Colorado College is located just north of downtown Colorado Springs, a city of about 600,000 (greater metropolitan area) in the Rocky Mountain West. Colorado Springs is the second largest city in Colorado, and it is an attractive suburban city with a plethora of parks and hiking/biking trails. There is an historic downtown with a number of restaurants, bars, hotels, cafés, and bookstores (Poor Richard’s is a café, used bookstore, toy shop, wine bar and pizza place), as well as an independent movie theater (Kimball’s). Pikes Peak and Garden of the Gods provide scenic mountain views to the west. Colorado Springs is home to the US Air Force Academy, Fort Carson Army Base, NORAD, and a number of Evangelical Christian organizations like Focus on the Family and Young Life Church. The larger community is very conservative, which throws the liberal vibe of Colorado College into stark relief. Wooglins Deli is by far the biggest off-campus hangout. Run by CC grads, this deli is an offbeat place right across the street. The food is great and one can’t go wrong with anything on the menu, though the place is known for its TAB (turkey, avocado, bacon) sandwich and its bagel melts. Wooglins also takes GoldCard money (account money on your CC ID), making for a nice treat. Garden of the Gods is a national park ten minutes away. The Garden is an area that has striking geological rock formations, perfect for rock climbing. Many head out to the Garden of the Gods for climbing or just to hang out and watch the stunning sunsets. Manitou Springs is the eccentric, liberal town adjacent to Colorado Springs. There is much to explore in this funky little village and it provides a refreshing change from the ultra-conservative CO Springs. Manitou is dotted with classic themed motels that are fun to drive past, as well as multiple outlets to underground hot springs (the town has spigots from which one can drink various ‘purifying’ waters). There is a penny arcade where, yes, every game really is a penny. There are also many shops and art galleries, as well as countless hippie coffee shops. Though hard to get to for anyone without a car, the trip is definitely worth it and many make it on weekends.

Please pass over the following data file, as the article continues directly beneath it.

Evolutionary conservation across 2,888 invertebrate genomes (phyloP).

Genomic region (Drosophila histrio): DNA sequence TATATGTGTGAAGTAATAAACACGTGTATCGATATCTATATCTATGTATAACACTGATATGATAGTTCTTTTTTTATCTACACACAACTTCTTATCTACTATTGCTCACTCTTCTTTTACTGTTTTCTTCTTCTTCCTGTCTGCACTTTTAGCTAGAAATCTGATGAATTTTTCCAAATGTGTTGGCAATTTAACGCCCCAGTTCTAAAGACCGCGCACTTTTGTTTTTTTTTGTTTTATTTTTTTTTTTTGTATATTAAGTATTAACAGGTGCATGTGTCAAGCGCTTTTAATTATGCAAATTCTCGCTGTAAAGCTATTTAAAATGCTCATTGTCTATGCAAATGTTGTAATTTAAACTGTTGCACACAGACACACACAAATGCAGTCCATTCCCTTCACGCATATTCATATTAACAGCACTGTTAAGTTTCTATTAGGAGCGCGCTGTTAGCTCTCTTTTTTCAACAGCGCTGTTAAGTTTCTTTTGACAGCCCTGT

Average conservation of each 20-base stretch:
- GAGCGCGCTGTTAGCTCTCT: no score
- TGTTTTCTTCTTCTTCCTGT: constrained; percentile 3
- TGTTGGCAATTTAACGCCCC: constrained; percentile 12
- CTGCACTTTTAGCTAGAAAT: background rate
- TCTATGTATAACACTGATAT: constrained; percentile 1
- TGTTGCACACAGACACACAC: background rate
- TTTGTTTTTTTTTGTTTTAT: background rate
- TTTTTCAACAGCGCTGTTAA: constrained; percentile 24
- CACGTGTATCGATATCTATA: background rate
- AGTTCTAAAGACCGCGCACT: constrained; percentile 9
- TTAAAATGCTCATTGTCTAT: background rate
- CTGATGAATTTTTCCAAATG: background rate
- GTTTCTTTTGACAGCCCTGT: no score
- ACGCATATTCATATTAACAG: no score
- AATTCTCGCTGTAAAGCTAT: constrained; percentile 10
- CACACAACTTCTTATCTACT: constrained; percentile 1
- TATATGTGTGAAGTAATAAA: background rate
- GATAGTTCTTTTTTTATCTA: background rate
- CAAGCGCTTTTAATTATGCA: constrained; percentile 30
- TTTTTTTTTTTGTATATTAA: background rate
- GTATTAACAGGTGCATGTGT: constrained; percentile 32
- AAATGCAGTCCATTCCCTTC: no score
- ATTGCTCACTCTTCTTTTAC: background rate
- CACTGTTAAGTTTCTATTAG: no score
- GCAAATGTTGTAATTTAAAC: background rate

Dance Workshop: This student dance exhibition is held once a semester. The dancers organize and choreograph a variety of programs, and begin to prepare blocks before the actual show is scheduled. They then present their work, which ranges from classical dance to modern and interpretive dance.

    Llamapalooza: Each spring, the school sponsors an outdoor concert on Armstrong Quad. Both local and national bands are usually on the bill, and students haul their couches and chairs out onto the grass for the show. Frisbee, volleyball, picnics, and other events usually go on simultaneously with this day-and-night concert.

    Senior Parties: During the final blocks of any given semester, seniors—who mostly live in off-campus houses—hold large no-holds-barred parties. There are even calendars made, which list the themes and nights of the senior parties.

    Theatre Workshop: While not quite as eclectic, perhaps, as the Dance Workshop, the drama department holds the Theatre Workshop every year to showcase shorter plays and alternative works they put on. The workshop is student-organized, and can offer some of the most cutting-edge theatre in the city.

    Winterfest: The Freeriders Union (FUCC) organizes the huge Winterfest, which is located at Crested Butte Mountain and celebrates the end of the ski season. People ski and party hard, to go out with a bang.

    8th Block Scavenger Hunt: The Outdoor Recreation Club (ORC) hosts this event, during which participants run around taking pictures of ridiculous dares (these have included streaking through the library and visiting the president at 2 AM), and completing a random assortment of tasks.

    --Kathleen Boland ’11 contributed reporting

    Diana Louise DeGette (1979) is Democratic congresswoman representing Colorado's first congressional district. Glenna Goodacre (1961) is an artist who designed the Sacagawea dollar coin and the Vietnam Women's Memorial in Washington, DC. James Joseph Heckman (1965) is a leading economist at the University of Chicago as well as University College, Dublin and University College, London. Heckman received the Nobel Prize in Economics in 2000 with Professor Daniel McFadden of UC Berkeley. Ken Salazar (1977) is a Democratic senator from Colorado. Prior to his 2004 election, Salazar served as Colorado's 36thattorney general. Liang Shih-Chiu was the first Chinese scholar to translate the complete works of Shakespeare into Chinese, a project which took more than 30 years. He is remembered as an important writer and educator who came to Colorado College after studying at Tsinghua University in Beijing.

    Colorado College competes in NCAA Division III sports, except for the Men’s Hockey Team, which competes in NCAA Division I. Men’s sports include basketball, cross country, football, ice hockey, lacrosse, soccer, swimming & diving, tennis, and track & field. Women’s sports include basketball, cross country, lacrosse, soccer, softball, swimming & diving, tennis, track & field, volleyball, and water polo. The team name is the Tigers.